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What’s in a rebrand? Studio Johnston weighs in.

Studio Johnston will continue to bring its acclaimed design talent to new residential and commercial projects, with a renewed focus on interiors and the collaborative process.

What’s in a rebrand? Studio Johnston weighs in.

Conrad Johnston, director of Studio Johnston, photography by Elin Bandmann.

For 18 years, Sydney architecture practice Fox Johnston has been crafting bespoke residential and commercial projects – and it has become a regular fixture on some of the country’s most prestigious awards list.

Recently, however, the practice re-branded as Studio Johnston. The move is a recognition of the collaborative nature of the studio’s design process, as well as an opportunity to focus the team’s attention on the entire process, especially interiors.

Chinamans Beach House, photography by Justin Mackintosh.

“We wanted to recognise the studio nature of our practice and the work of two of our longstanding colleagues – Stephanie Robison who is the Director of large projects, and Stefania Reynolds who is the Director of Interiors,” explains Conrad Johnston, Director of Studio Johnston.

“Our vision for the practice is to continue doing what we are doing and get better. Every project is a learning experience and so the more we do, the better our projects get.”

Bondi House, photography by Dave Wheeler.

The renewed focus on interiors is a timely shift. The pandemic of the past two years has transformed the way we use residential spaces.

Not only are people across the world spending more time at home, but the rapid rise in work-from-home has seen the distinction between work and home environments dissolve.

As such, we are having to rethink both residential and commercial interiors to adapt to the new normal.

Bondi House, photography by Dave Wheeler.

In keeping with this approach, the Studio Johnston team has evolved and grown around the interiors division.

“We love our scope of work and want to continue doing the same types of projects,” says Johnston. “With the rebrand, however, we have recognised and integrated different skill sets for interiors – both for our residential and public work.

“We also look forward to the challenge of undertaking projects which recognise and work towards a more sustainable future for buildings.”

The Rochford, photography by Brett Boardman.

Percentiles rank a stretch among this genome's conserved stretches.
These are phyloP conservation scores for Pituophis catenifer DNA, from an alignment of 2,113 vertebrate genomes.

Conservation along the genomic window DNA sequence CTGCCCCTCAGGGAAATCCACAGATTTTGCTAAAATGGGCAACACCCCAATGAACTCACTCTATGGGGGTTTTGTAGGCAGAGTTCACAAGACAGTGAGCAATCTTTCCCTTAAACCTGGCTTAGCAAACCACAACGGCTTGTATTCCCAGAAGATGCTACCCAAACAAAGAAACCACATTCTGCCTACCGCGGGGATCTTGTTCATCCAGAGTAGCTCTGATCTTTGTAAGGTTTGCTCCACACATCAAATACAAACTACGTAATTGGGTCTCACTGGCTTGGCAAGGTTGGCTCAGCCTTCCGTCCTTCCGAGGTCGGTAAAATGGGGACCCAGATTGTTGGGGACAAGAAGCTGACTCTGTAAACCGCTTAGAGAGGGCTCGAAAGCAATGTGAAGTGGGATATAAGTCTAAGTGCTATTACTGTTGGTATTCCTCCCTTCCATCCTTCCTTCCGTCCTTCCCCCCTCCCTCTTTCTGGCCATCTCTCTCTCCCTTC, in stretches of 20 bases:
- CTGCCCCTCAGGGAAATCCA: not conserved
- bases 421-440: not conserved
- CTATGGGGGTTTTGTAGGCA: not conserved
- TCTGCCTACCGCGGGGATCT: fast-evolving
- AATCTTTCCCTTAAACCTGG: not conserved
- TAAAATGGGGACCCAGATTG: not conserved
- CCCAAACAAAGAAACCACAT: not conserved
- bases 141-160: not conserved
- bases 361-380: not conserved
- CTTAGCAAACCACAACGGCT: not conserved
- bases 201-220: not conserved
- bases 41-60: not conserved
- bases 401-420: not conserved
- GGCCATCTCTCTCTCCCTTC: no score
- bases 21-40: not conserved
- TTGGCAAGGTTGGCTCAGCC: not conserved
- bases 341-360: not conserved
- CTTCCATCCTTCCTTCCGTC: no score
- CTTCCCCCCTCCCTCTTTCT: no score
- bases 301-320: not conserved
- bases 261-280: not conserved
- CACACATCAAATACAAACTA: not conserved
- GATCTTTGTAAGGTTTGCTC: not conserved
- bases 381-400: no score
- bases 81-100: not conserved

As Fox Johnston, the studio’s small-scale residential work – which includes the award-winning and much publicised SRG House, a conversion of the former home of Australian modernist architect Sir Roy Grounds – has always informed its larger scale projects.

This gave the team the experience and tools to challenge the conventional typology of apartment buildings. Take, for example, The Rochford. This low-rise apartment village in Sydney’s Inner West was designed with community-oriented living in mind, taking inspiration from European models.

SRG House, photography by Anson Smart.

As the practice evolves into Studio Johnston, these kinds of conversations between projects of different scales will continue.

“We would really like to design larger, more family focussed apartment building projects,” reveals Johnston. “We believe this is the necessary evolution of the inner-city suburbs.”

Currently, Studio Johnston is working on an innovative mixed tenure residential project for Frasers at Midtown – a project came through a design competition in the midst of the pandemic, which encouraged the team to consider how apartment living will evolve – and a new hotel in Surry Hills.

SRG House, photography by Anson Smart.

The hotel project is particularly interesting due to the challenge of creating highly functional, bespoke interiors in a small footprint – and it’s an area of design that the studio hopes to focus on going forward.

While it’s often assumed that architects find the outcome of a project the most rewarding aspect of their work, it’s clear from the rebrand that Studio Johnston takes pleasure in the process.

SRG House, photography by Anson Smart.

“We really love seeing how new projects evolve from the first meeting and conversations on site, through to the final meetings with the builder,” explains Johnston.

“The final building is an evolution of the collaboration of so many people, conversations and influences, and every project is so different. It makes working on projects really exciting.”

Studio Johnston

Chinamans Beach House, photography by Simon Whitbread.

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